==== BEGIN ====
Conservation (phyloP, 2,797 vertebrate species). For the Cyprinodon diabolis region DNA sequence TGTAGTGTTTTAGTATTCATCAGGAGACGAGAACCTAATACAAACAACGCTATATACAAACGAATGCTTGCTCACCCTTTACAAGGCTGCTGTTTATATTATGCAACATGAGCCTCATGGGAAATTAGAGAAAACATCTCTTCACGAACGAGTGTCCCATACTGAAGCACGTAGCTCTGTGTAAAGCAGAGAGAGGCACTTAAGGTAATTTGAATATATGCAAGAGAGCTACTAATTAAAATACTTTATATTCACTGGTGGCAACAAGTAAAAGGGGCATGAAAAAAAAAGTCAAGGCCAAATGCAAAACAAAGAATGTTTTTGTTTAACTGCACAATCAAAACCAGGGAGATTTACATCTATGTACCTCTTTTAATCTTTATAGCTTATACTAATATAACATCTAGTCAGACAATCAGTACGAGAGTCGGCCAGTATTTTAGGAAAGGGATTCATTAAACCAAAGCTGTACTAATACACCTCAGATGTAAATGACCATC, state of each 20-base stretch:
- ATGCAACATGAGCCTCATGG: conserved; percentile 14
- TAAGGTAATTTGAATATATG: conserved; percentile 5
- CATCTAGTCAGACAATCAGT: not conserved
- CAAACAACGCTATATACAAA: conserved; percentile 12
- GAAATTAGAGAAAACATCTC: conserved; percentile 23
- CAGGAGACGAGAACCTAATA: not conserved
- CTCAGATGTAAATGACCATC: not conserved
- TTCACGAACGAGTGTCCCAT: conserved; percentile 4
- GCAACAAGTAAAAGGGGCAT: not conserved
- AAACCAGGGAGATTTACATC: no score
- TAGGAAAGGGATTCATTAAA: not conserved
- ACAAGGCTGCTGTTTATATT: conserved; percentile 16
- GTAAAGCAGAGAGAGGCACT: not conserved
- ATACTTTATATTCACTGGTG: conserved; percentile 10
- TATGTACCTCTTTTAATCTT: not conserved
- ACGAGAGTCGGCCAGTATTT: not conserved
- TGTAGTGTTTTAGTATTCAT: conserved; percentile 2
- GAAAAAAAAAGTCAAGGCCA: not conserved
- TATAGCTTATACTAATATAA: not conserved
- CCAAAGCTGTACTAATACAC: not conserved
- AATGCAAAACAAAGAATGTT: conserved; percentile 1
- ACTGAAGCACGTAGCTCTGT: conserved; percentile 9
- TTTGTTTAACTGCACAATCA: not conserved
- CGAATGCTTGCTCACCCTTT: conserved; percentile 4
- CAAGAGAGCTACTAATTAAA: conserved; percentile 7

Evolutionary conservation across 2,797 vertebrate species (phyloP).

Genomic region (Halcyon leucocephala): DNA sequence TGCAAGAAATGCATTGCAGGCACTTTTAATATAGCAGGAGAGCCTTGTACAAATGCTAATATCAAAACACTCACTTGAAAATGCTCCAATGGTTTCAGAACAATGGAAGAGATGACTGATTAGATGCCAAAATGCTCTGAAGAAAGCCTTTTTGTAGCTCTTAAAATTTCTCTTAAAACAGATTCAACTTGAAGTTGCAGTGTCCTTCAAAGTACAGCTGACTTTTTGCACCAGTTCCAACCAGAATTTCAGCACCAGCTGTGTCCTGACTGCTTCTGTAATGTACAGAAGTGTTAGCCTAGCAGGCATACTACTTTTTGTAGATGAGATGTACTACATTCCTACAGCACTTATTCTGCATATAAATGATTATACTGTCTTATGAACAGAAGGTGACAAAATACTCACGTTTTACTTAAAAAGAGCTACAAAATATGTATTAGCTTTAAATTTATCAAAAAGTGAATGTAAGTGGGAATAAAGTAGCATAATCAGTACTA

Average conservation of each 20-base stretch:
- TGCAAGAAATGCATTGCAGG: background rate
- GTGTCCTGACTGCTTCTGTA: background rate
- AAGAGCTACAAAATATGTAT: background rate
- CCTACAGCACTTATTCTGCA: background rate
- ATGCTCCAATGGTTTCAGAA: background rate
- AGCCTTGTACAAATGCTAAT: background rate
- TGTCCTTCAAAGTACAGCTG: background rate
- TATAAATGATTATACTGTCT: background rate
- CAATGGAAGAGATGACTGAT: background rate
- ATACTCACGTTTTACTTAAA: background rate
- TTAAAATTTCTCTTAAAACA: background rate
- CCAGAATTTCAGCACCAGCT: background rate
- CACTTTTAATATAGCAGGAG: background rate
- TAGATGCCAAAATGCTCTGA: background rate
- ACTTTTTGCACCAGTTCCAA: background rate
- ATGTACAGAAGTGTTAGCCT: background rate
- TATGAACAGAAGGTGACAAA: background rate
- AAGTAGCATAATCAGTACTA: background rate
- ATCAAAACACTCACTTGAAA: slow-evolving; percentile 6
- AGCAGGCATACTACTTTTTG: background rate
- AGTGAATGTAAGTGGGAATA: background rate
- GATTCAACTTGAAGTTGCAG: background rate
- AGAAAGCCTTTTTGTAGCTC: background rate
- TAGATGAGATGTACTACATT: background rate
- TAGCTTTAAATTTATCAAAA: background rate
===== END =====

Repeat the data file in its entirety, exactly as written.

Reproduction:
Conservation (phyloP, 2,797 vertebrate species). For the Cyprinodon diabolis region DNA sequence TGTAGTGTTTTAGTATTCATCAGGAGACGAGAACCTAATACAAACAACGCTATATACAAACGAATGCTTGCTCACCCTTTACAAGGCTGCTGTTTATATTATGCAACATGAGCCTCATGGGAAATTAGAGAAAACATCTCTTCACGAACGAGTGTCCCATACTGAAGCACGTAGCTCTGTGTAAAGCAGAGAGAGGCACTTAAGGTAATTTGAATATATGCAAGAGAGCTACTAATTAAAATACTTTATATTCACTGGTGGCAACAAGTAAAAGGGGCATGAAAAAAAAAGTCAAGGCCAAATGCAAAACAAAGAATGTTTTTGTTTAACTGCACAATCAAAACCAGGGAGATTTACATCTATGTACCTCTTTTAATCTTTATAGCTTATACTAATATAACATCTAGTCAGACAATCAGTACGAGAGTCGGCCAGTATTTTAGGAAAGGGATTCATTAAACCAAAGCTGTACTAATACACCTCAGATGTAAATGACCATC, state of each 20-base stretch:
- ATGCAACATGAGCCTCATGG: conserved; percentile 14
- TAAGGTAATTTGAATATATG: conserved; percentile 5
- CATCTAGTCAGACAATCAGT: not conserved
- CAAACAACGCTATATACAAA: conserved; percentile 12
- GAAATTAGAGAAAACATCTC: conserved; percentile 23
- CAGGAGACGAGAACCTAATA: not conserved
- CTCAGATGTAAATGACCATC: not conserved
- TTCACGAACGAGTGTCCCAT: conserved; percentile 4
- GCAACAAGTAAAAGGGGCAT: not conserved
- AAACCAGGGAGATTTACATC: no score
- TAGGAAAGGGATTCATTAAA: not conserved
- ACAAGGCTGCTGTTTATATT: conserved; percentile 16
- GTAAAGCAGAGAGAGGCACT: not conserved
- ATACTTTATATTCACTGGTG: conserved; percentile 10
- TATGTACCTCTTTTAATCTT: not conserved
- ACGAGAGTCGGCCAGTATTT: not conserved
- TGTAGTGTTTTAGTATTCAT: conserved; percentile 2
- GAAAAAAAAAGTCAAGGCCA: not conserved
- TATAGCTTATACTAATATAA: not conserved
- CCAAAGCTGTACTAATACAC: not conserved
- AATGCAAAACAAAGAATGTT: conserved; percentile 1
- ACTGAAGCACGTAGCTCTGT: conserved; percentile 9
- TTTGTTTAACTGCACAATCA: not conserved
- CGAATGCTTGCTCACCCTTT: conserved; percentile 4
- CAAGAGAGCTACTAATTAAA: conserved; percentile 7

Evolutionary conservation across 2,797 vertebrate species (phyloP).

Genomic region (Halcyon leucocephala): DNA sequence TGCAAGAAATGCATTGCAGGCACTTTTAATATAGCAGGAGAGCCTTGTACAAATGCTAATATCAAAACACTCACTTGAAAATGCTCCAATGGTTTCAGAACAATGGAAGAGATGACTGATTAGATGCCAAAATGCTCTGAAGAAAGCCTTTTTGTAGCTCTTAAAATTTCTCTTAAAACAGATTCAACTTGAAGTTGCAGTGTCCTTCAAAGTACAGCTGACTTTTTGCACCAGTTCCAACCAGAATTTCAGCACCAGCTGTGTCCTGACTGCTTCTGTAATGTACAGAAGTGTTAGCCTAGCAGGCATACTACTTTTTGTAGATGAGATGTACTACATTCCTACAGCACTTATTCTGCATATAAATGATTATACTGTCTTATGAACAGAAGGTGACAAAATACTCACGTTTTACTTAAAAAGAGCTACAAAATATGTATTAGCTTTAAATTTATCAAAAAGTGAATGTAAGTGGGAATAAAGTAGCATAATCAGTACTA

Average conservation of each 20-base stretch:
- TGCAAGAAATGCATTGCAGG: background rate
- GTGTCCTGACTGCTTCTGTA: background rate
- AAGAGCTACAAAATATGTAT: background rate
- CCTACAGCACTTATTCTGCA: background rate
- ATGCTCCAATGGTTTCAGAA: background rate
- AGCCTTGTACAAATGCTAAT: background rate
- TGTCCTTCAAAGTACAGCTG: background rate
- TATAAATGATTATACTGTCT: background rate
- CAATGGAAGAGATGACTGAT: background rate
- ATACTCACGTTTTACTTAAA: background rate
- TTAAAATTTCTCTTAAAACA: background rate
- CCAGAATTTCAGCACCAGCT: background rate
- CACTTTTAATATAGCAGGAG: background rate
- TAGATGCCAAAATGCTCTGA: background rate
- ACTTTTTGCACCAGTTCCAA: background rate
- ATGTACAGAAGTGTTAGCCT: background rate
- TATGAACAGAAGGTGACAAA: background rate
- AAGTAGCATAATCAGTACTA: background rate
- ATCAAAACACTCACTTGAAA: slow-evolving; percentile 6
- AGCAGGCATACTACTTTTTG: background rate
- AGTGAATGTAAGTGGGAATA: background rate
- GATTCAACTTGAAGTTGCAG: background rate
- AGAAAGCCTTTTTGTAGCTC: background rate
- TAGATGAGATGTACTACATT: background rate
- TAGCTTTAAATTTATCAAAA: background rate